As Michigan Medicine continues to treat COVID-19 patients, hospital residents, who are currently serving as frontline workers in the pandemic, are pushing for wage increases, voicing their frustration with administrators ahead of their collective bargaining contract expiration date in late June.

The University of Michigan House Officers Association, the union representing University Hospital resident physicians, criticized hospital administrators for being unwilling to offer economic concessions in the negotiations in a press release published on May 8. 

In the press release, Robin Tarter, executive director of the University HOA, said administrators should acknowledge the important role residents play in operating the hospital and provide adequate compensation for their work, especially during the pandemic. 

“Hospital administrators need to recognize the extraordinary risks residents have willingly taken on during this extraordinary time and fairly compensate us based on that reality,” Tarter said. “These hardworking medical professionals are an integral part of the hospital system. Administrators must stop looking at residents as cheap labor and compensate them for the hard work they do here.”

Tarter told The Daily many residents had to pause their specialty training programs in mid-March, about when the first cases of COVID-19 were reported in Michigan, in order to be redeployed to assist with the response to the outbreak. Several residents shifted their duties as they began treatment of COVID-19 patients in the respiratory intensive care unit or handling virtual patient visits.

Tarter said the HOA has been formally negotiating their contract with the University since January, but once the COVID-19 outbreak hit, administrators argued the financial costs of the pandemic would prevent them from making further concessions. 

HOA met with Michigan Medicine administration on May 11 to discuss their demands. Smith said a negotiator from Michigan Medicine told them the administration wouldn’t discuss economic packages any further. 

“(She) again compared us to other employees, noting that we should be essentially happy for what we’ve offered us thus far and that there would not be even any consideration of increasing the economic package that they were offering us still,” Smith said.

HOA President Elect Victoria Hoch, resident in emergency medicine, said there was a $5-7 million difference between the administration’s contract proposal and the contract the HOA is pushing for. She described the disappointment residents feel about not getting wage increases.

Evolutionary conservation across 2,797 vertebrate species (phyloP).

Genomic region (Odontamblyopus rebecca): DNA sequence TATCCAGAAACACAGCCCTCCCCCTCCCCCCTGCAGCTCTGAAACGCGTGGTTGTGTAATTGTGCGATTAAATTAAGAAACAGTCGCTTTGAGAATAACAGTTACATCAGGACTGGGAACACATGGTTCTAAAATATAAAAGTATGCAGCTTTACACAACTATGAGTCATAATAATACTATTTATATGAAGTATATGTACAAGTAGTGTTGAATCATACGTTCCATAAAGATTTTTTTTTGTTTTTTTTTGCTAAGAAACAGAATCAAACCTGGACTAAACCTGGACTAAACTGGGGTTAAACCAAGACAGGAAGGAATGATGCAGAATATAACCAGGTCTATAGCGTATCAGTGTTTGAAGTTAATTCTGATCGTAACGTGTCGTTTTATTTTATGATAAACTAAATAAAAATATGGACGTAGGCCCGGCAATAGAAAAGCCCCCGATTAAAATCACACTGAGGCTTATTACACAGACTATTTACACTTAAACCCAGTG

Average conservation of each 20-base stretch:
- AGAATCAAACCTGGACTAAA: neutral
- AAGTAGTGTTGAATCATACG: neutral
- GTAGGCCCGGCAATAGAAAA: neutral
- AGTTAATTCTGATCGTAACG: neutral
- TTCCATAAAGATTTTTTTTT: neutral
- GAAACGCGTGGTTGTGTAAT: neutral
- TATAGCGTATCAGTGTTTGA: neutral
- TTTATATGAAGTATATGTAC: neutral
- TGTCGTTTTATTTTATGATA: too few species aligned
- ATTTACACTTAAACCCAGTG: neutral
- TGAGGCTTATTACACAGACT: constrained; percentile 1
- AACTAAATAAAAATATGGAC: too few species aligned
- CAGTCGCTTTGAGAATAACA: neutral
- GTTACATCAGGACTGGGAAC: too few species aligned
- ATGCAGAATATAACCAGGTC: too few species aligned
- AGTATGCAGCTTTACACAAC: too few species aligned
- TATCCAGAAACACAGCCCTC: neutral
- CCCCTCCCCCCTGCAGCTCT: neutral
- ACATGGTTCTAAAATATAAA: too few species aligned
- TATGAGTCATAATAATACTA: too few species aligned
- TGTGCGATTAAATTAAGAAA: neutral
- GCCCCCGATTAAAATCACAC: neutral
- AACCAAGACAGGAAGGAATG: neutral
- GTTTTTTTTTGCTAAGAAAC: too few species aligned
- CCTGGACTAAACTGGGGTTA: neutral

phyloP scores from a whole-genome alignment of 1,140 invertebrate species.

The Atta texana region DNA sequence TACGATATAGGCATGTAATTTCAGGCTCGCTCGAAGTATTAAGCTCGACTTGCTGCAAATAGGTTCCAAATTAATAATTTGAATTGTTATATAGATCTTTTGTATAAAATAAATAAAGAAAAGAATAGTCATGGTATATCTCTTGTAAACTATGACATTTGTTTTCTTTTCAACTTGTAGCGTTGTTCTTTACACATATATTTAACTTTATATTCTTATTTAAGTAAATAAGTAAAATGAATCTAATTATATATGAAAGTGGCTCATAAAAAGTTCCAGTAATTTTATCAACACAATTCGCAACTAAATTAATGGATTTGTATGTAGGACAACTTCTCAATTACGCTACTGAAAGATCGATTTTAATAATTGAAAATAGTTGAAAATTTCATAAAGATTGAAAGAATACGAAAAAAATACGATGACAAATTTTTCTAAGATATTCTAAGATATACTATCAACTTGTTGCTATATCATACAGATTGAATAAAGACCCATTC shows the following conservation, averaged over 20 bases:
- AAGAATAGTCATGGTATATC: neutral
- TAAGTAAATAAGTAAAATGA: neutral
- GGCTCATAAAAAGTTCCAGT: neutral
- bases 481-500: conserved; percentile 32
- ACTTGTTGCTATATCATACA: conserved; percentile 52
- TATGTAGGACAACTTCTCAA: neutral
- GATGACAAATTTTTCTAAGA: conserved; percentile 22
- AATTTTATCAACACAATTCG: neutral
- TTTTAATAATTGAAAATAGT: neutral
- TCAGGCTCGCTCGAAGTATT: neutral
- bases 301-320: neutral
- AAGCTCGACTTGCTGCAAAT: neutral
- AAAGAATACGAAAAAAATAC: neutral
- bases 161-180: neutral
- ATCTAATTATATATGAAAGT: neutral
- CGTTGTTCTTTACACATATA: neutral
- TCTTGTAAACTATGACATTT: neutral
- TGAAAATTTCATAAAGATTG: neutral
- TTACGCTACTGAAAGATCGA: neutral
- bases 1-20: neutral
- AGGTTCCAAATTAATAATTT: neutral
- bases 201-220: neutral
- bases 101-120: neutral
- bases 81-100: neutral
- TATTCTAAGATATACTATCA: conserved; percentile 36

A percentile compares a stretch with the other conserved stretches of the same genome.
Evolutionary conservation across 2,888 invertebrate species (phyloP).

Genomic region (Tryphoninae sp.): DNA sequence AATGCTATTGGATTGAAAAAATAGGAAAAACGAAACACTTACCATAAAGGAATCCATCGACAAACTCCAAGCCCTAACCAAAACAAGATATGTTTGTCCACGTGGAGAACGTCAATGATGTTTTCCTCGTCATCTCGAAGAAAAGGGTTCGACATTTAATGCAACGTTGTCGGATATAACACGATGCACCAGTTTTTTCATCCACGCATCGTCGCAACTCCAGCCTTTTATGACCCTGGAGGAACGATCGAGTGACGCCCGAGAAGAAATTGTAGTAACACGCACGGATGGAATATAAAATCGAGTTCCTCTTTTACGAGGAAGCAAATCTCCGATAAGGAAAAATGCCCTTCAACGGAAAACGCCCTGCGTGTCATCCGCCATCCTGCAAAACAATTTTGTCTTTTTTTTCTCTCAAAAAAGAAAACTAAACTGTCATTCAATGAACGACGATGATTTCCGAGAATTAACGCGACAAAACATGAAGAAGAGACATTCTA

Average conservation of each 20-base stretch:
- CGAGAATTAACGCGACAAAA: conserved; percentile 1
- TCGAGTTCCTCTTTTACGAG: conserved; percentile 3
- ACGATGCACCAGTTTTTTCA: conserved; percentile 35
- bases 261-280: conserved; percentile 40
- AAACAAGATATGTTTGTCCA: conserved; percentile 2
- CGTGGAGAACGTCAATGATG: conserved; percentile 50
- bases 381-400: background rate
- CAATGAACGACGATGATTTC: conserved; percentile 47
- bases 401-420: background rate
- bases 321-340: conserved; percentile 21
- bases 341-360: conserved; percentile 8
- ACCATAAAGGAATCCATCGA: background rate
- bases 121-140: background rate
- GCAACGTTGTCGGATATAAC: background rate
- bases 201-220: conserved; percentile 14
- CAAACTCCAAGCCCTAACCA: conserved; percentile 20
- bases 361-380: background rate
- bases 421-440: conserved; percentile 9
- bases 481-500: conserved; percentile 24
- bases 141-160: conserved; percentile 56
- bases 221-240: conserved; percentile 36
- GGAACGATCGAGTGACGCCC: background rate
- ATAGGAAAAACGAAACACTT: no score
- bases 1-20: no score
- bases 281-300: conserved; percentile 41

“It’s been weeks now of the University telling us that they are unwilling or unable to access the unrestricted endowment funds or find more money to make that difference in contract proposals, that five to seven million dollars,” Hoch said. “This is a huge thing for us for residents and fellows because we don’t make that much money to start with and we work a lot of hours a week, but the University says they are unable to do it because of COVID.” 

Tarter challenged the University’s use of the pandemic and financial losses to justify the lack of an economic settlement. She argued residents should be able to negotiate fair wages as the Graduate Employers’ Organization and the University reached a contract agreement on wage increases during “the height of the pandemic” in mid-April.

Michigan Medicine spokeswoman Mary Masson told the Daily in an email that Michigan Medicine is working to address the demands of the petition.

“We continue to negotiate in good faith with our House Officers Association and have made fair offers for consideration that will enable them to continue receiving competitive salaries and benefits,” Masson said. “We value the contributions they provide our care at Michigan Medicine, especially during our current COVID-19 response. We look forward to continuing discussions with the HOA.”

Since before the pandemic in January, the HOA has primarily advocated for fairer wages by saying administrators should recognize the particular value house officers bring to the hospital. Smith cited studies to say resident physicians, unlike other hospital employees, are guaranteed to generate additional revenue.

“We are really the only group that comes with guaranteed revenue and funding for the hospital,” Smith said “Residents, independent of the federal money they bring in, increase the revenue for hospitals. The offer the University had given us pre-COVID, we felt, was essentially unfair and actually significantly less than the contract they offered nurses a year ago.” 

LSA sophomore Saad Shami, a pre-med student, reflected on the dispute and said while the pandemic and the wage disputes haven’t discouraged him from pursuing a career in medicine, he is disappointed in the hospital’s response.

“My entire purpose for going into the medical field is more towards the idea that I just want to help people at the end of the day,” Shami said. “But with how the hospital is treating its residents and up-and-coming doctors, it doesn’t really put them in a good light.”

Daily Staff Reporter Arjun Thakkar can be reached at


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